Lots of questions arise about ideal group size – I say no more than 7-8, but more importantly I’m concerned with getting kids in a group with like skill needs.  If we have the wrong kids in the groups, then we’re wasting everyone’s time.


Start with 1-2 target skills at their lowest point of performance.  I call this “sweeping under the rug” – making sure that we get to the lowest skill need so that we don’t have to go back and re-sweep in the future. 

Map out the missing skills over 2 week chunks.  So, if I found out that my kids in a small group needed 3 concepts taught to them, I’d map out 6 weeks of small group instruction.

Each lesson should have DIRECT INSTRUCTION as part of the teaching.  The lesson should be explicit (teach, model, practice, feedback, feedback, feedback, apply, feedback, feedback, feedback…you get the point!) in nature and should not leave ANY room for interpretation or lack of clarity. 

Remember, these are kids who are frustrated, confused and struggling already – we want to clear the water, not overwhelm with implicit language or lessons!


The delivery of the lesson is critical to the students’ mastery of the missing skills!

Lessons should be highly structured (for behaviors and instruction), there should be lots of academically oriented feedback (“Wow Justin!  Awesome answer…I can tell that you worked hard to decode that word using the long /o/ sound!”), multiple repetitions on the same concepts until students are mastered on that skill (this ensures long-term storage), much review built into each lesson (some say 80% review/20% new) and lavish amounts of encouragement from the teacher.

Each week, at least, should end with a check-out – an informal quick test for each student designed by the small group teacher.  This quick-test will show the teacher whether the concept for that week’s small group instruction has been mastered or if the kids need more time. 

Here’s the really good news…you don’t have to be perfect to deliver a slam dunk lesson!  Whew!  If you work to be consistent and well-planned than you have a better shot at closing the skill gaps while differentiating instruction.

So, where do you start?  Start by getting your hands on a really good diagnostic and assess at least 1 child and see what you find.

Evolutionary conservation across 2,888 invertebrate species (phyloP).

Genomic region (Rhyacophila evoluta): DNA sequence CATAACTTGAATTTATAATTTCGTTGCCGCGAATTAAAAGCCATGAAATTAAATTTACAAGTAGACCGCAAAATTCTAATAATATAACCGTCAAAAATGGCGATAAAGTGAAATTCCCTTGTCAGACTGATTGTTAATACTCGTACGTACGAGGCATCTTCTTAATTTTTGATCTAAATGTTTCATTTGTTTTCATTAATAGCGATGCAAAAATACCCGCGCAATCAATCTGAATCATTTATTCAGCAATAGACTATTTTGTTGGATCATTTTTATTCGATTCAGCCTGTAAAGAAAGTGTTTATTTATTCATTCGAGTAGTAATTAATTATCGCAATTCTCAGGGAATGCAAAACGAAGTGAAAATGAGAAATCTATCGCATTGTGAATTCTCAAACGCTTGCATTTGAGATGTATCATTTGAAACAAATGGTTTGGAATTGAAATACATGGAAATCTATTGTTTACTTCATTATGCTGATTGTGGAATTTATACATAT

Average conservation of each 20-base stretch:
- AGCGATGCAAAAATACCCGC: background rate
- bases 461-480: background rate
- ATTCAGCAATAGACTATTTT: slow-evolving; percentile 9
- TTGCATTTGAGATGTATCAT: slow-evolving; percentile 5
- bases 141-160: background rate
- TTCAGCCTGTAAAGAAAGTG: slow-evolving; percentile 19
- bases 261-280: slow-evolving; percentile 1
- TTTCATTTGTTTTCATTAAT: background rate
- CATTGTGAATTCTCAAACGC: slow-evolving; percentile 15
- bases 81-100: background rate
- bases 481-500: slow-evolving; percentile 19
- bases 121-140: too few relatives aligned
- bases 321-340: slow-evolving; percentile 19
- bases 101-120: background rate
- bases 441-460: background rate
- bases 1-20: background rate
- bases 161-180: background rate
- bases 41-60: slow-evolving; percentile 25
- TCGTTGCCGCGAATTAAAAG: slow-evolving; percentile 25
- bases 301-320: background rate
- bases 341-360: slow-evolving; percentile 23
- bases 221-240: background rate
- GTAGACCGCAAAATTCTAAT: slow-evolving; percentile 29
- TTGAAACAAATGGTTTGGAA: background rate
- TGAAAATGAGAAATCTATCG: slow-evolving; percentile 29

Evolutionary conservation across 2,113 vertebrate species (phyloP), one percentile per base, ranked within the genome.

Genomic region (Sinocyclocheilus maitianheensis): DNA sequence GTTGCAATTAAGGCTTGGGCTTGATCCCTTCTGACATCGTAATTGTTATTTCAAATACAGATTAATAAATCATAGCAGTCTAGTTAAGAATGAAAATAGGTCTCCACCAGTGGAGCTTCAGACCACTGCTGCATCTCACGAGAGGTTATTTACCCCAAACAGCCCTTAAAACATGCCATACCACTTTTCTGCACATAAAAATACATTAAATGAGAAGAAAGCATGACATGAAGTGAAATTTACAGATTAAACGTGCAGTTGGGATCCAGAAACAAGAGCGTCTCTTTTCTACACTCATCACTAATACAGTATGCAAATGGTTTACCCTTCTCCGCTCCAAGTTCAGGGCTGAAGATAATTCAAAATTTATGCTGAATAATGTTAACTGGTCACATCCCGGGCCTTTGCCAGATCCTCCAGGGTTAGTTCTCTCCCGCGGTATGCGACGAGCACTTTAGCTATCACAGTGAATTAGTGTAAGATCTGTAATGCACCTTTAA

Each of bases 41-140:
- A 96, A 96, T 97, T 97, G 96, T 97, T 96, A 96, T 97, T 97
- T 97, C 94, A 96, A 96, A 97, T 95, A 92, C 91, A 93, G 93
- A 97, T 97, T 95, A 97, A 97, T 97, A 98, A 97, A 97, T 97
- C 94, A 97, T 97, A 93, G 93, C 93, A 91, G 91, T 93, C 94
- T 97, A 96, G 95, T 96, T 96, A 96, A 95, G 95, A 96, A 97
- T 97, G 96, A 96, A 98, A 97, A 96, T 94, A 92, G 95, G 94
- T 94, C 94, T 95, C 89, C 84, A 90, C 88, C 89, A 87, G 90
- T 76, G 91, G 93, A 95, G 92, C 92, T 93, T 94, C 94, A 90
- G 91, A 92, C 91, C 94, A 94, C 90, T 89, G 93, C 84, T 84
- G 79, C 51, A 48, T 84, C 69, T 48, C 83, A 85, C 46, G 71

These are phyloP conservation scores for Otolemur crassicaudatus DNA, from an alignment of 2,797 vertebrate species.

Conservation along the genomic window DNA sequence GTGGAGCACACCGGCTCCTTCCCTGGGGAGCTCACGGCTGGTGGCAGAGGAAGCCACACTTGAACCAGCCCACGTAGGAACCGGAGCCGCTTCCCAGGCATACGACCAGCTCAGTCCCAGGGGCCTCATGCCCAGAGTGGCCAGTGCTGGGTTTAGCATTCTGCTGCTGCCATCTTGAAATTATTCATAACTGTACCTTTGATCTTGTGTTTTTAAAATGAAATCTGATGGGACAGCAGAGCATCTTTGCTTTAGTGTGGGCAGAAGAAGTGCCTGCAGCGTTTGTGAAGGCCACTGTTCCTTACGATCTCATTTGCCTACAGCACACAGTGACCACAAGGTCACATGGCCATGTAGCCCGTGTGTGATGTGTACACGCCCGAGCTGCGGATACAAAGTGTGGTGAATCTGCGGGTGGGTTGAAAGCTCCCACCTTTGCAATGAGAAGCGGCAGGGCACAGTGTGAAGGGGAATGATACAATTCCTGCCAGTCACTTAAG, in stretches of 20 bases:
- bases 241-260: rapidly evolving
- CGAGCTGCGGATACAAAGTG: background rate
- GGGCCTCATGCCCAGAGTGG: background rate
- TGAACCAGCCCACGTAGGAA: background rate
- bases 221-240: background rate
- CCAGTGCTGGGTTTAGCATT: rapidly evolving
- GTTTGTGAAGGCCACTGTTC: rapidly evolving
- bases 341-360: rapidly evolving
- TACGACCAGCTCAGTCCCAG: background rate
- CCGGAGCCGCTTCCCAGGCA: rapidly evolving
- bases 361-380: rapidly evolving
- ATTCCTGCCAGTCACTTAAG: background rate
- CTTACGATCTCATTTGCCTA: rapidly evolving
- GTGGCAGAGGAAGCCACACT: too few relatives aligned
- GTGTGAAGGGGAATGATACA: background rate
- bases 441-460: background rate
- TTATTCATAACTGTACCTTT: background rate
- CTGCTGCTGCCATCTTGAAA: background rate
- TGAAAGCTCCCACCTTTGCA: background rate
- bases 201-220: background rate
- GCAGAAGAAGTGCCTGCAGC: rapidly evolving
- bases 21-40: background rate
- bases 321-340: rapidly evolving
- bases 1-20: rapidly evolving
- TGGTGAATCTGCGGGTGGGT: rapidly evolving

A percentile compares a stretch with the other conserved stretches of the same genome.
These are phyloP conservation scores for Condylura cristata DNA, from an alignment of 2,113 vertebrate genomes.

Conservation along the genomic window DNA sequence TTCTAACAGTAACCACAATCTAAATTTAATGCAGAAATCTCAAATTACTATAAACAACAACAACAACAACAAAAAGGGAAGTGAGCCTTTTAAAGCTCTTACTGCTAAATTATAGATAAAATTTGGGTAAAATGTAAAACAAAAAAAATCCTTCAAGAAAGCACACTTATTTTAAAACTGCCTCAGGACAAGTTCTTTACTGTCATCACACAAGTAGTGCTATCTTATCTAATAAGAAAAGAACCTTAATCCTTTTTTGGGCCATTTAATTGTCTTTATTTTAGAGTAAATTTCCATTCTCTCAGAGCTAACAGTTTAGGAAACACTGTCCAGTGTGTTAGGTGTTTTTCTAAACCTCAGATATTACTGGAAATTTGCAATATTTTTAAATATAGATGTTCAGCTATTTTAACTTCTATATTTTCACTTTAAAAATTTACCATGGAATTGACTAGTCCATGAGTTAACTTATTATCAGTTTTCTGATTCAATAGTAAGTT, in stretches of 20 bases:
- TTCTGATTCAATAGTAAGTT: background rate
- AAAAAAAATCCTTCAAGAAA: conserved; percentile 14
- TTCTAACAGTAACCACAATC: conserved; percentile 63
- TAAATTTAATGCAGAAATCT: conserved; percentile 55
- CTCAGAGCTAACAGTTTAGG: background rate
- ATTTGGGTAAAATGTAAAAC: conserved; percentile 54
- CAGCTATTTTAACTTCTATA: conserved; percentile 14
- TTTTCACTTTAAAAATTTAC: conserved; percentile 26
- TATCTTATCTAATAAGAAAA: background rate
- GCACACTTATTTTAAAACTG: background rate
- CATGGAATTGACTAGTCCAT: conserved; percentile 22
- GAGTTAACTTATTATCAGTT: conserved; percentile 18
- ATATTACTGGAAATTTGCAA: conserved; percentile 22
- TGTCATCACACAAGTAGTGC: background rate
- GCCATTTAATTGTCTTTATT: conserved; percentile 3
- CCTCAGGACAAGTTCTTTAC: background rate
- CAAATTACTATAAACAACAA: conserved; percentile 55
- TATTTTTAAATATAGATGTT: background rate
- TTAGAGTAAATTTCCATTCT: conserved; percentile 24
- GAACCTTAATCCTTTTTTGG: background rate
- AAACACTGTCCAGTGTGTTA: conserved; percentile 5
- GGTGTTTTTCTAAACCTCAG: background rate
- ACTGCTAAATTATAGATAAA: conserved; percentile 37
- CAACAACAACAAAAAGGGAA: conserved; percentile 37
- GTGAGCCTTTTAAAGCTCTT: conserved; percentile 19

I LOVE talking about how to differentiate instruction! (Yes, I’m a true reading geek)…so….leave your questions below or come on over to my Facebook page (www.facebook.com/jacksonconsulting) and let’s talk about this!


Just Implementing Something Doesn’t Mean Your Scores Will Change!

I have many long-time clients who have been implementing their reading programs for over 6 years…and they’re still working on depth.

Deep program implementation comes from a complete mastery over several important areas:


  •     Classroom organization
  •     Preparation and planning
  •     Instructional delivery
  •     Collaboration with the leadership, coach and colleagues

I believe that one of the most important questions we can ask ourselves during long-term program implementation is this: What is the evidence that we are an XYZ school? 

In other words – do we look like any other school with any other program, or do we have obvious maturity and depth in the above four areas?  Trust me, it is possible to be implementing something new and have literally little to no evidence that you are implementing it – that’s not a good thing and surely doesn’t lead to results!

I was working with a client this year and they had been implementing a new language arts program and when we went to view the classrooms, overall there was little evidence that they had adopted their program!

The instruction, the management and the engagement looks pretty much as it had prior to the implementation. So, in this case, we had to admit that there was little to no evidence that they were implementing the program – the implementation indicators were not there, unfortunately.